Attorney warns SBAC to comply on masks

The School Board of Alachua County (SBAC) has until 5 p.m. Tuesday to comply with face mask and quarantine regulations set by the Department of Health (DOH) or a lawsuit will move forward.

In September, the SBAC received a letter demanding the school district comply with the Florida Department of Health (FDOH) rule titled “Protocols for Controlling COVID-19 in School Settings,” from Gainesville Attorney Jeff Childers on behalf of a group of parents in Alachua and Duval counties. Days later, Childers filed a petition with the First District Court of Appeal. 

On Saturday, Childers sent another demand letter saying the court was poised to rule against the district once it answered the basic question of whether the parents lived in the district. He called on the SBAC to “completely rescind the illegal policy” by 5 p.m. Tuesday or his clients would seek “all available relief.” 

In a letter sent to SBAC attorney David DeLaney Tuesday morning, Childers declined a district request to wait until after tonight’s regular meeting, which has the mask issue on the agenda. He said the SBAC must come into compliance by 5 p.m. “in order for the plaintiffs to agree to file a suggestion of mootness and stand down” in the case against the district.  

“In the event this occurs, notify me immediately so that I may do whatever is possible to prevent further enforcement against the district,” Childers wrote.

Childers rejected the idea of a delay, saying the school board has had time to act. 

“Nothing prevented them from calling an emergency session prior to the deadline and correcting course,” Childers wrote. “You received the demand letter prior to the period required to give notice of a special meeting. Also, yesterday morning the Superintendent could have just announced publicly that the unlawful policies would not be enforced. You had any number of options.”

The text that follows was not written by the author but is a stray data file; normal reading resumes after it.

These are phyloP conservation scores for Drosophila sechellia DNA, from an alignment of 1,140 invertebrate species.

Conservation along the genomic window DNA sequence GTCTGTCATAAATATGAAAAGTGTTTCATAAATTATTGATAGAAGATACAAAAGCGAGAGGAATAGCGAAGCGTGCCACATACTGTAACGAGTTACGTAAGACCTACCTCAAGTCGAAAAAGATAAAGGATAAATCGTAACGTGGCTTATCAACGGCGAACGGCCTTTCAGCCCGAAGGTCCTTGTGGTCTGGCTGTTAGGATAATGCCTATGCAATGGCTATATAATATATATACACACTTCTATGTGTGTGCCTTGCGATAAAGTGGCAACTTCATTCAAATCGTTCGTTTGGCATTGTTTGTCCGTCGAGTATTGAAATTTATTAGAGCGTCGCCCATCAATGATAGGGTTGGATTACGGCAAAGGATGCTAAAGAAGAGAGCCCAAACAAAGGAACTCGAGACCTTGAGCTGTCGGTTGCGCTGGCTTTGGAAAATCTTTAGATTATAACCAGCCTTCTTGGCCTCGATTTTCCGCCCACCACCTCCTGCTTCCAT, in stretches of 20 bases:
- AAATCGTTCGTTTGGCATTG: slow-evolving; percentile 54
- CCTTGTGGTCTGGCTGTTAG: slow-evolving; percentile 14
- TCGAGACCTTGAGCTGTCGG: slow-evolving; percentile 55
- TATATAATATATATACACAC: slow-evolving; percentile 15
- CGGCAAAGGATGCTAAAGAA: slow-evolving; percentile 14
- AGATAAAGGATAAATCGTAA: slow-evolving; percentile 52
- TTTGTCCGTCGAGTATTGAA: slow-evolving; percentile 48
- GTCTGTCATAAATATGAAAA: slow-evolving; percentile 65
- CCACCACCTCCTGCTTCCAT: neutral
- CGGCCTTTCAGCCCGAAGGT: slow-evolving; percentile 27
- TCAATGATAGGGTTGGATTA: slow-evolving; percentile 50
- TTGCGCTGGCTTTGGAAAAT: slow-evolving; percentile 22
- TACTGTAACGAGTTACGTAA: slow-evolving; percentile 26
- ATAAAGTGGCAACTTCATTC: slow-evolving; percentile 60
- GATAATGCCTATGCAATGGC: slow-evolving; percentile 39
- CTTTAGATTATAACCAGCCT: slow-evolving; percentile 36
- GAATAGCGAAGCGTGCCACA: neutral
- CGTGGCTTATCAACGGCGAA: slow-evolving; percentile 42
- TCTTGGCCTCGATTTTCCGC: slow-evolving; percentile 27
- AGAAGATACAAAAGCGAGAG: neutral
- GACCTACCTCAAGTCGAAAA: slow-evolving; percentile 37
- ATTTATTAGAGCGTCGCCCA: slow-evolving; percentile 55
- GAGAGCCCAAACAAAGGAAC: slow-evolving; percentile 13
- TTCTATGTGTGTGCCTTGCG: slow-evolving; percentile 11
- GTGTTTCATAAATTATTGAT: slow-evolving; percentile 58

The FDOH rule—which new Florida Surgeon General Dr. Joseph Ladapo issued in September—allows parents to opt out their children from wearing a face mask and also to send exposed children to school if they are asymptomatic.

The SBAC approved its latest COVID-19 mitigation policy in September. It includes a parental opt-out for high schoolers, but it requires a medical opt-out for face masks for elementary and middle school students. It also requires unvaccinated students and staff in close contact with a person known to have COVID-19 to stay at home for four calendar days after the date of their last known exposure to a person with COVID-19, then “get tested on Day 5. If negative and symptom-free, return to school on Day 5. Without a test, stay home for 7 calendar days and, if symptom-free, return to school on Day 8.”

In response to the new FDOH rule, Simon said it protects the rights of parents who do not want their children to wear masks, but it does not provide a choice for parents who want to send their children to a school where all students wear masks.

“I find it ironic that the new state rule begins with the phrase ‘Because of an increase in COVID-19 infections, largely due to the spread of the COVID-19 delta variant…’ Simon said. “In fact, this rule is likely to promote the spread of COVID-19 by preventing schools from implementing the common-sense masking and quarantine policies recommended by the vast majority of health care professionals, including those here in Alachua County. The State is, in fact, doubling down on policies that may ultimately put students, staff and the entire community at greater risk.”

Since then, the pandemic surge has receded. A state appeals court and a federal court have also ruled in favor of the state’s ban on school mask mandates, leaving the district with dwindling options. 

“You have been warned. Repeatedly,” Childers wrote. “Students in the district don’t even get as many warnings as you’ve received. Govern yourself accordingly.”

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